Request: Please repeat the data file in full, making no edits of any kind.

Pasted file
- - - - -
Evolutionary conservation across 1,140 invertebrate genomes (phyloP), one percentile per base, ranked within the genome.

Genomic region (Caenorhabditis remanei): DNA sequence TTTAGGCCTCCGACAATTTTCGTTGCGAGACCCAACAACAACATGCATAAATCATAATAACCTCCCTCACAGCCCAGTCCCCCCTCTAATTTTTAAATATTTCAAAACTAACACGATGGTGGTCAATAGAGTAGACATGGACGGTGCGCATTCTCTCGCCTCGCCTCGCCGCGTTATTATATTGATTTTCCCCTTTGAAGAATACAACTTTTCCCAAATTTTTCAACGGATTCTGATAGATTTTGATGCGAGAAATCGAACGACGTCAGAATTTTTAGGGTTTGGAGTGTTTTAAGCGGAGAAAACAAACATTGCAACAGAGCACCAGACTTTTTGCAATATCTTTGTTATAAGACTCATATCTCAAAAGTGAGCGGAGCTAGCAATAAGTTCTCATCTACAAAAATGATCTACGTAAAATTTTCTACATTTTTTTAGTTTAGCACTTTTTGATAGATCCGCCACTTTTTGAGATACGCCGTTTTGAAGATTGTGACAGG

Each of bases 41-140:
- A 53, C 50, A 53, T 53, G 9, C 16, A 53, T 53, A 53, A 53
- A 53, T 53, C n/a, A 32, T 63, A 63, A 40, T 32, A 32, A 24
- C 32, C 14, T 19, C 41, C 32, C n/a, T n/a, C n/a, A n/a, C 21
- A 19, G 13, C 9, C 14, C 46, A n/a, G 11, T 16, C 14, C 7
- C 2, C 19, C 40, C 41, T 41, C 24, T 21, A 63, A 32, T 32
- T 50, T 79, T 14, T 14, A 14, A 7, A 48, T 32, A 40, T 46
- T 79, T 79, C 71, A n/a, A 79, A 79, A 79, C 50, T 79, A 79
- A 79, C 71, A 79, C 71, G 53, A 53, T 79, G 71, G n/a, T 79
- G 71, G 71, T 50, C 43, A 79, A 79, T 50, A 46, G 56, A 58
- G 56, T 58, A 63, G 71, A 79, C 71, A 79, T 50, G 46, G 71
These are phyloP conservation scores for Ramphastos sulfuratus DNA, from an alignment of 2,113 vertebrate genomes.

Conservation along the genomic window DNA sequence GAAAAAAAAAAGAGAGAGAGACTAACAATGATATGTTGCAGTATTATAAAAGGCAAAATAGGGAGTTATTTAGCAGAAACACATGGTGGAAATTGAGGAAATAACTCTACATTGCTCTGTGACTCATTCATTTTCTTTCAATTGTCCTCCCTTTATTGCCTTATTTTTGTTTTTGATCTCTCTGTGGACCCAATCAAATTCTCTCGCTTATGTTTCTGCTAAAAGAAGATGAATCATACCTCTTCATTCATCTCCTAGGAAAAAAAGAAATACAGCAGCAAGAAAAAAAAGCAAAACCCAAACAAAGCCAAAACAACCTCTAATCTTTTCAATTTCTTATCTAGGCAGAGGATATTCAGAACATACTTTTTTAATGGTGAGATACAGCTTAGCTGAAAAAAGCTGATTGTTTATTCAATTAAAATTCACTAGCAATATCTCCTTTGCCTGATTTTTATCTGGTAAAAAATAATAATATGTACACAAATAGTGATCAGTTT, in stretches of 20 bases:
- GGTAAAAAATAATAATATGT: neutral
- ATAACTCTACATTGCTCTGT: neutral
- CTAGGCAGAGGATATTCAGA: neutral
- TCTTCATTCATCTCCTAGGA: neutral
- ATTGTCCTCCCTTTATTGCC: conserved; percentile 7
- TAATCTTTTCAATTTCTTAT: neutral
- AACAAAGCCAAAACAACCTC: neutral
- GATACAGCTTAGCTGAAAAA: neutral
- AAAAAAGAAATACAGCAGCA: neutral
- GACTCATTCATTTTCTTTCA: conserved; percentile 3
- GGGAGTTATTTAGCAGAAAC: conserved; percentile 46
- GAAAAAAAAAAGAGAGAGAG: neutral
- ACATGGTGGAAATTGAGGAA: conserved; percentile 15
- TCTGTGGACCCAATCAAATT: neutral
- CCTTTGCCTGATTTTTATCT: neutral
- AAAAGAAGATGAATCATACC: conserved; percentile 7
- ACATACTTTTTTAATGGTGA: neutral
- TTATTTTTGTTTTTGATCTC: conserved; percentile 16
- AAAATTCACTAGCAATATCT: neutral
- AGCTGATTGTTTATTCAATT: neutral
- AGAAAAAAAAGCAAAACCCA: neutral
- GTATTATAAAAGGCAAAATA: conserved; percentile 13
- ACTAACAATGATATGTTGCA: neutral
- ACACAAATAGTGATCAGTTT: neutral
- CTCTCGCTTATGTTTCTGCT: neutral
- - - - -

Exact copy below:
Evolutionary conservation across 1,140 invertebrate genomes (phyloP), one percentile per base, ranked within the genome.

Genomic region (Caenorhabditis remanei): DNA sequence TTTAGGCCTCCGACAATTTTCGTTGCGAGACCCAACAACAACATGCATAAATCATAATAACCTCCCTCACAGCCCAGTCCCCCCTCTAATTTTTAAATATTTCAAAACTAACACGATGGTGGTCAATAGAGTAGACATGGACGGTGCGCATTCTCTCGCCTCGCCTCGCCGCGTTATTATATTGATTTTCCCCTTTGAAGAATACAACTTTTCCCAAATTTTTCAACGGATTCTGATAGATTTTGATGCGAGAAATCGAACGACGTCAGAATTTTTAGGGTTTGGAGTGTTTTAAGCGGAGAAAACAAACATTGCAACAGAGCACCAGACTTTTTGCAATATCTTTGTTATAAGACTCATATCTCAAAAGTGAGCGGAGCTAGCAATAAGTTCTCATCTACAAAAATGATCTACGTAAAATTTTCTACATTTTTTTAGTTTAGCACTTTTTGATAGATCCGCCACTTTTTGAGATACGCCGTTTTGAAGATTGTGACAGG

Each of bases 41-140:
- A 53, C 50, A 53, T 53, G 9, C 16, A 53, T 53, A 53, A 53
- A 53, T 53, C n/a, A 32, T 63, A 63, A 40, T 32, A 32, A 24
- C 32, C 14, T 19, C 41, C 32, C n/a, T n/a, C n/a, A n/a, C 21
- A 19, G 13, C 9, C 14, C 46, A n/a, G 11, T 16, C 14, C 7
- C 2, C 19, C 40, C 41, T 41, C 24, T 21, A 63, A 32, T 32
- T 50, T 79, T 14, T 14, A 14, A 7, A 48, T 32, A 40, T 46
- T 79, T 79, C 71, A n/a, A 79, A 79, A 79, C 50, T 79, A 79
- A 79, C 71, A 79, C 71, G 53, A 53, T 79, G 71, G n/a, T 79
- G 71, G 71, T 50, C 43, A 79, A 79, T 50, A 46, G 56, A 58
- G 56, T 58, A 63, G 71, A 79, C 71, A 79, T 50, G 46, G 71
These are phyloP conservation scores for Ramphastos sulfuratus DNA, from an alignment of 2,113 vertebrate genomes.

Conservation along the genomic window DNA sequence GAAAAAAAAAAGAGAGAGAGACTAACAATGATATGTTGCAGTATTATAAAAGGCAAAATAGGGAGTTATTTAGCAGAAACACATGGTGGAAATTGAGGAAATAACTCTACATTGCTCTGTGACTCATTCATTTTCTTTCAATTGTCCTCCCTTTATTGCCTTATTTTTGTTTTTGATCTCTCTGTGGACCCAATCAAATTCTCTCGCTTATGTTTCTGCTAAAAGAAGATGAATCATACCTCTTCATTCATCTCCTAGGAAAAAAAGAAATACAGCAGCAAGAAAAAAAAGCAAAACCCAAACAAAGCCAAAACAACCTCTAATCTTTTCAATTTCTTATCTAGGCAGAGGATATTCAGAACATACTTTTTTAATGGTGAGATACAGCTTAGCTGAAAAAAGCTGATTGTTTATTCAATTAAAATTCACTAGCAATATCTCCTTTGCCTGATTTTTATCTGGTAAAAAATAATAATATGTACACAAATAGTGATCAGTTT, in stretches of 20 bases:
- GGTAAAAAATAATAATATGT: neutral
- ATAACTCTACATTGCTCTGT: neutral
- CTAGGCAGAGGATATTCAGA: neutral
- TCTTCATTCATCTCCTAGGA: neutral
- ATTGTCCTCCCTTTATTGCC: conserved; percentile 7
- TAATCTTTTCAATTTCTTAT: neutral
- AACAAAGCCAAAACAACCTC: neutral
- GATACAGCTTAGCTGAAAAA: neutral
- AAAAAAGAAATACAGCAGCA: neutral
- GACTCATTCATTTTCTTTCA: conserved; percentile 3
- GGGAGTTATTTAGCAGAAAC: conserved; percentile 46
- GAAAAAAAAAAGAGAGAGAG: neutral
- ACATGGTGGAAATTGAGGAA: conserved; percentile 15
- TCTGTGGACCCAATCAAATT: neutral
- CCTTTGCCTGATTTTTATCT: neutral
- AAAAGAAGATGAATCATACC: conserved; percentile 7
- ACATACTTTTTTAATGGTGA: neutral
- TTATTTTTGTTTTTGATCTC: conserved; percentile 16
- AAAATTCACTAGCAATATCT: neutral
- AGCTGATTGTTTATTCAATT: neutral
- AGAAAAAAAAGCAAAACCCA: neutral
- GTATTATAAAAGGCAAAATA: conserved; percentile 13
- ACTAACAATGATATGTTGCA: neutral
- ACACAAATAGTGATCAGTTT: neutral
- CTCTCGCTTATGTTTCTGCT: neutral